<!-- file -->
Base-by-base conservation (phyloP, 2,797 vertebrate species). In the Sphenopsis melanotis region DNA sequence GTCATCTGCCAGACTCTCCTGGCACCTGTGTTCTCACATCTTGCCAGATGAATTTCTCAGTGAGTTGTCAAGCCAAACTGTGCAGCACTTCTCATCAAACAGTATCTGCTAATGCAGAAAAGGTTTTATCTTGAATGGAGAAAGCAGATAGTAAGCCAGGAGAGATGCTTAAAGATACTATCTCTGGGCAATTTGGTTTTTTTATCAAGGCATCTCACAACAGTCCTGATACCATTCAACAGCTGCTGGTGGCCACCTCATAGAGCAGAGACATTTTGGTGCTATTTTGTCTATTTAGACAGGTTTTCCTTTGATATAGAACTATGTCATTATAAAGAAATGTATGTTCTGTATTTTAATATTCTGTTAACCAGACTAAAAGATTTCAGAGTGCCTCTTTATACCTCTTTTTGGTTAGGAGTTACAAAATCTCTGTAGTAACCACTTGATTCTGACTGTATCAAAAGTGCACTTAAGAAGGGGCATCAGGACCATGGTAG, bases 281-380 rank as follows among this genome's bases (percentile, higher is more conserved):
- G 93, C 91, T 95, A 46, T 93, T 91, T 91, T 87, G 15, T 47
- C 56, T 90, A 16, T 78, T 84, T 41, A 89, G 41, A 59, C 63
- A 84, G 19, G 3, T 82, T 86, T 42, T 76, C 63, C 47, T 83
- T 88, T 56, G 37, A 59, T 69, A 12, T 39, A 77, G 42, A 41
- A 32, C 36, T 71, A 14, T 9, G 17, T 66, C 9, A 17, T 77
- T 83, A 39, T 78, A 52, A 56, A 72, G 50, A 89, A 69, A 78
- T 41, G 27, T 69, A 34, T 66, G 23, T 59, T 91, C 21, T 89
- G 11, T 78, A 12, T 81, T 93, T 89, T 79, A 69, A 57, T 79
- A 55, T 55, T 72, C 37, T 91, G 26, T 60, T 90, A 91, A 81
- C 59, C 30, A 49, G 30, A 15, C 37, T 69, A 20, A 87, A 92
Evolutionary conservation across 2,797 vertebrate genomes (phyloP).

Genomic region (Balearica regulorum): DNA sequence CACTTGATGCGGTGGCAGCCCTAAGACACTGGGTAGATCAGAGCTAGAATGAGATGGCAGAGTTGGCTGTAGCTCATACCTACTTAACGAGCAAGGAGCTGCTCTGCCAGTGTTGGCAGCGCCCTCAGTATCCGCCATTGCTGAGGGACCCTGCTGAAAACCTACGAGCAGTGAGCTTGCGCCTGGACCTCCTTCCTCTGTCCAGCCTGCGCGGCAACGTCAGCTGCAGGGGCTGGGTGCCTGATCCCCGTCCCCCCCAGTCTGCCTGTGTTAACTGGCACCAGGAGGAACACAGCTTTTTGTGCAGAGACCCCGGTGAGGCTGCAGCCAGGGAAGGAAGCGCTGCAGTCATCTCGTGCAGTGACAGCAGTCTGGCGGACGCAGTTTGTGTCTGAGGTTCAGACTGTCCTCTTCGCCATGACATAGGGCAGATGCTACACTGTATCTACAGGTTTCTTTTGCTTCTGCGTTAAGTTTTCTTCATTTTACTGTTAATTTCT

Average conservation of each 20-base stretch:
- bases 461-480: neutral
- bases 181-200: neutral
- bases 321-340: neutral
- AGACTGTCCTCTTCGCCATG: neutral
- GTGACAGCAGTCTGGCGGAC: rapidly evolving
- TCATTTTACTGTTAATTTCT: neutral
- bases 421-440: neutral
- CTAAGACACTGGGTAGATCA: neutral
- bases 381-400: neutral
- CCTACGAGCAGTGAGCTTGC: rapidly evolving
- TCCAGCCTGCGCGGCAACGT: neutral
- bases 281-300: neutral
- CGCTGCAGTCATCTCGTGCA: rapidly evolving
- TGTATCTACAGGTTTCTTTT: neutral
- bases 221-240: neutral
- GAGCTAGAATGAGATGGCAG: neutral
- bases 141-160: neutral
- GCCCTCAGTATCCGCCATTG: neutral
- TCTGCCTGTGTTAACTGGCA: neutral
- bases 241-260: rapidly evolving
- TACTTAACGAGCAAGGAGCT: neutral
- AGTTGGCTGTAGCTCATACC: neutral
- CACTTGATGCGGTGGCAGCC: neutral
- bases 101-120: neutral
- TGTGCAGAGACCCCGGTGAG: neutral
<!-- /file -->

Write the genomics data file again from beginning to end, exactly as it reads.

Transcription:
Base-by-base conservation (phyloP, 2,797 vertebrate species). In the Sphenopsis melanotis region DNA sequence GTCATCTGCCAGACTCTCCTGGCACCTGTGTTCTCACATCTTGCCAGATGAATTTCTCAGTGAGTTGTCAAGCCAAACTGTGCAGCACTTCTCATCAAACAGTATCTGCTAATGCAGAAAAGGTTTTATCTTGAATGGAGAAAGCAGATAGTAAGCCAGGAGAGATGCTTAAAGATACTATCTCTGGGCAATTTGGTTTTTTTATCAAGGCATCTCACAACAGTCCTGATACCATTCAACAGCTGCTGGTGGCCACCTCATAGAGCAGAGACATTTTGGTGCTATTTTGTCTATTTAGACAGGTTTTCCTTTGATATAGAACTATGTCATTATAAAGAAATGTATGTTCTGTATTTTAATATTCTGTTAACCAGACTAAAAGATTTCAGAGTGCCTCTTTATACCTCTTTTTGGTTAGGAGTTACAAAATCTCTGTAGTAACCACTTGATTCTGACTGTATCAAAAGTGCACTTAAGAAGGGGCATCAGGACCATGGTAG, bases 281-380 rank as follows among this genome's bases (percentile, higher is more conserved):
- G 93, C 91, T 95, A 46, T 93, T 91, T 91, T 87, G 15, T 47
- C 56, T 90, A 16, T 78, T 84, T 41, A 89, G 41, A 59, C 63
- A 84, G 19, G 3, T 82, T 86, T 42, T 76, C 63, C 47, T 83
- T 88, T 56, G 37, A 59, T 69, A 12, T 39, A 77, G 42, A 41
- A 32, C 36, T 71, A 14, T 9, G 17, T 66, C 9, A 17, T 77
- T 83, A 39, T 78, A 52, A 56, A 72, G 50, A 89, A 69, A 78
- T 41, G 27, T 69, A 34, T 66, G 23, T 59, T 91, C 21, T 89
- G 11, T 78, A 12, T 81, T 93, T 89, T 79, A 69, A 57, T 79
- A 55, T 55, T 72, C 37, T 91, G 26, T 60, T 90, A 91, A 81
- C 59, C 30, A 49, G 30, A 15, C 37, T 69, A 20, A 87, A 92
Evolutionary conservation across 2,797 vertebrate genomes (phyloP).

Genomic region (Balearica regulorum): DNA sequence CACTTGATGCGGTGGCAGCCCTAAGACACTGGGTAGATCAGAGCTAGAATGAGATGGCAGAGTTGGCTGTAGCTCATACCTACTTAACGAGCAAGGAGCTGCTCTGCCAGTGTTGGCAGCGCCCTCAGTATCCGCCATTGCTGAGGGACCCTGCTGAAAACCTACGAGCAGTGAGCTTGCGCCTGGACCTCCTTCCTCTGTCCAGCCTGCGCGGCAACGTCAGCTGCAGGGGCTGGGTGCCTGATCCCCGTCCCCCCCAGTCTGCCTGTGTTAACTGGCACCAGGAGGAACACAGCTTTTTGTGCAGAGACCCCGGTGAGGCTGCAGCCAGGGAAGGAAGCGCTGCAGTCATCTCGTGCAGTGACAGCAGTCTGGCGGACGCAGTTTGTGTCTGAGGTTCAGACTGTCCTCTTCGCCATGACATAGGGCAGATGCTACACTGTATCTACAGGTTTCTTTTGCTTCTGCGTTAAGTTTTCTTCATTTTACTGTTAATTTCT

Average conservation of each 20-base stretch:
- bases 461-480: neutral
- bases 181-200: neutral
- bases 321-340: neutral
- AGACTGTCCTCTTCGCCATG: neutral
- GTGACAGCAGTCTGGCGGAC: rapidly evolving
- TCATTTTACTGTTAATTTCT: neutral
- bases 421-440: neutral
- CTAAGACACTGGGTAGATCA: neutral
- bases 381-400: neutral
- CCTACGAGCAGTGAGCTTGC: rapidly evolving
- TCCAGCCTGCGCGGCAACGT: neutral
- bases 281-300: neutral
- CGCTGCAGTCATCTCGTGCA: rapidly evolving
- TGTATCTACAGGTTTCTTTT: neutral
- bases 221-240: neutral
- GAGCTAGAATGAGATGGCAG: neutral
- bases 141-160: neutral
- GCCCTCAGTATCCGCCATTG: neutral
- TCTGCCTGTGTTAACTGGCA: neutral
- bases 241-260: rapidly evolving
- TACTTAACGAGCAAGGAGCT: neutral
- AGTTGGCTGTAGCTCATACC: neutral
- CACTTGATGCGGTGGCAGCC: neutral
- bases 101-120: neutral
- TGTGCAGAGACCCCGGTGAG: neutral